Bainbridge's change of government bill clears first hurdle in Olympia
January 16, 2009 · Updated 10:00 AM
A bill that would allow for a Bainbridge referendum on its form of government during a special election has unanimously cleared its first hurdle at the state level.
The bill, filed by Bainbridge's Rep. Christine Rolfes in the House and Sen. Phil Rockefeller in the Senate, was heard at a Thursday House Local Government and Housing Committee in Olympia.
The eight members of the committee unanimously approved the bill, with chairman Geoff Simpson saying the issue "faced no opposition."
The committee kept intact a clause declaring the issue an emergency, which, barring any opposition, could set Bainbridge up for a change-of-government vote on May 19.
"It's incredible, we got immediate action from the committee," council member Bill Knobloch said. "They passed it right out of committee unanimously, with the emergency status intact, which means the first step was very successful. We're looking good for May 19."
Council members Bill Knobloch, Debbie Vancil and Kim Brackett all testified at the hearing. Council member Barry Peters also attended. Islanders Dennis Vogt and Andy Maron were also in Olympia to give a citizens perspective on the issues surrounding current state law.
Under current state law, change-of-government votes can only be held during November general elections of an odd-numbered year, which would coincide with Bainbridge's mayoral elections in November 2009.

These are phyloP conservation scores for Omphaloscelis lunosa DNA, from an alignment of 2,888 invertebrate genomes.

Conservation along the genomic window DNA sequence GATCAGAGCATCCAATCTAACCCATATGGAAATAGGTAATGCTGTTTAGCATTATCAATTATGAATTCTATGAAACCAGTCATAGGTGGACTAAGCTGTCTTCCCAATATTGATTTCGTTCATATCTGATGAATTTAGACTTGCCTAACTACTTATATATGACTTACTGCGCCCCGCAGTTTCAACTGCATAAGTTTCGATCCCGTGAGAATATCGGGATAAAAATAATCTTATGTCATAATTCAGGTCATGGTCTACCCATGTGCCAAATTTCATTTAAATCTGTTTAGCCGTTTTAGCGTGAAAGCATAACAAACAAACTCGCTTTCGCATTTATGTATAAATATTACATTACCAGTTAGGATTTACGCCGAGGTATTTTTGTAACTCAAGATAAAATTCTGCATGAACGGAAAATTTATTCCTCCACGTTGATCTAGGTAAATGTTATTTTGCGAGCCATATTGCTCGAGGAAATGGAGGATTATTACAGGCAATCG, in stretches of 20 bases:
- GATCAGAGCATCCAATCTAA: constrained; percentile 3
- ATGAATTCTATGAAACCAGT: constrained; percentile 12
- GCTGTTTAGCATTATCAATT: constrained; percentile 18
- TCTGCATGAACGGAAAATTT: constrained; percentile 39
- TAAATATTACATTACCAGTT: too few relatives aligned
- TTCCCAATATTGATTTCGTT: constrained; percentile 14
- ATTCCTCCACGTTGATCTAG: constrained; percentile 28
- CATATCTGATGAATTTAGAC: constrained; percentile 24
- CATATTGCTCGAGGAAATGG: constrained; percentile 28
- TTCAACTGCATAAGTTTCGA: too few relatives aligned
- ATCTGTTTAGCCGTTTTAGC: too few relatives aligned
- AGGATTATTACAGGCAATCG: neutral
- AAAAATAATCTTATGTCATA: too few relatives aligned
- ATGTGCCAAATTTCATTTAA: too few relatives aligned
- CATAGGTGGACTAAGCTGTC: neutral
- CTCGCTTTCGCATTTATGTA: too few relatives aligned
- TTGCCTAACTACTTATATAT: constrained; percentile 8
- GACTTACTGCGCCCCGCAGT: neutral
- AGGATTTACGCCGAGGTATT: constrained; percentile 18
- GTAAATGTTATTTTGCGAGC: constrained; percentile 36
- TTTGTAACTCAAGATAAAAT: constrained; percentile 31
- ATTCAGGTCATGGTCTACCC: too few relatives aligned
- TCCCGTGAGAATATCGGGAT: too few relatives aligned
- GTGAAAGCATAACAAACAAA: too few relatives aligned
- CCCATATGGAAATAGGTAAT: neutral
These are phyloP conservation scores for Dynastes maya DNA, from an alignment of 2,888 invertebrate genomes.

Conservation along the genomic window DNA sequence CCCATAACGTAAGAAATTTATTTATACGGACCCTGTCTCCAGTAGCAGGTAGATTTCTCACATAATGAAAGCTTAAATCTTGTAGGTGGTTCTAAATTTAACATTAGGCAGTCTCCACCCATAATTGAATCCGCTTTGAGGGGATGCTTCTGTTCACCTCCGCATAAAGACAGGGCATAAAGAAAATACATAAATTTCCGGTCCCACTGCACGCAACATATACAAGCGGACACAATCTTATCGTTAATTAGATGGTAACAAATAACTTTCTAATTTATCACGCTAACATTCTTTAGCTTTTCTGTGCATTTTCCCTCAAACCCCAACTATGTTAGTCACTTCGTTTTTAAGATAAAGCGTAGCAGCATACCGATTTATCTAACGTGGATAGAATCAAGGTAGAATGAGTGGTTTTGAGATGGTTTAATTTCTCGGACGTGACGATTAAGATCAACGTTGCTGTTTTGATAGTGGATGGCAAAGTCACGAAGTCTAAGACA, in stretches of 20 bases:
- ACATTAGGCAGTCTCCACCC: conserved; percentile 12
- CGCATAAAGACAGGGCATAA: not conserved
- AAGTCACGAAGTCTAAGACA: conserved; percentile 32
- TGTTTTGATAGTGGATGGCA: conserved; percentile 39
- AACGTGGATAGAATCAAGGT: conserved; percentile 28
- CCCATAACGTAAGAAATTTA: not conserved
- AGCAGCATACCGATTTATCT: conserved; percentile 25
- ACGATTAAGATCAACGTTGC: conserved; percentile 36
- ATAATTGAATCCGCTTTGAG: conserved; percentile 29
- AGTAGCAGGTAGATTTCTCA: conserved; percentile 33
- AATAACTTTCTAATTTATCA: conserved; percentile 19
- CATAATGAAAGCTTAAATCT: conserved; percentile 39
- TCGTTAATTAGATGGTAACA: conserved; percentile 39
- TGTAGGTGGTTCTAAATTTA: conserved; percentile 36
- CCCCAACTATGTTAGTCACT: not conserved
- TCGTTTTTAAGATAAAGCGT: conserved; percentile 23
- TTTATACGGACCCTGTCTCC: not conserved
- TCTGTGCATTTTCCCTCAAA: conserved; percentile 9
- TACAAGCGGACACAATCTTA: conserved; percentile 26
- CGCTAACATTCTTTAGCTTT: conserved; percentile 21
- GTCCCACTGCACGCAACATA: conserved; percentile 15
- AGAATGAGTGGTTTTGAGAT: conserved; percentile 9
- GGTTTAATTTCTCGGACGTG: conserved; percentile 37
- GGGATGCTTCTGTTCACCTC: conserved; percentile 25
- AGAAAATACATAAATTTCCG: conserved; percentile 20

"There was a consensus that (lawmakers) needed to fix this," Vogt said. "The new bill was really elegantly done, it allows the council to set a date on change-of-government petitions."
The bill, likely the first piece of legislation to clear the committee level this year, will now go to the House Rules Committee and then to the House Floor.
If both the House and Senate approve the bill without amendments, it will go directly to the Governor's desk for signature and immediate implementation.
The change of government initiative has been taken up by the city council after a citizen's petition for a change of government, spearheaded by Vogt, was certified by the Kitsap County Auditor in October 2008.
Those who signed the petition would like islanders to vote on their form of government, choosing between the current mayor/council system or the council/manager system.
In the latter form of government, a professional administrator hired by the council would replace the mayor. Both systems approved forms of government under Washington State law.
To follow the bill's progress in Olympia, or to read its language, visit www.leg.wa.gov.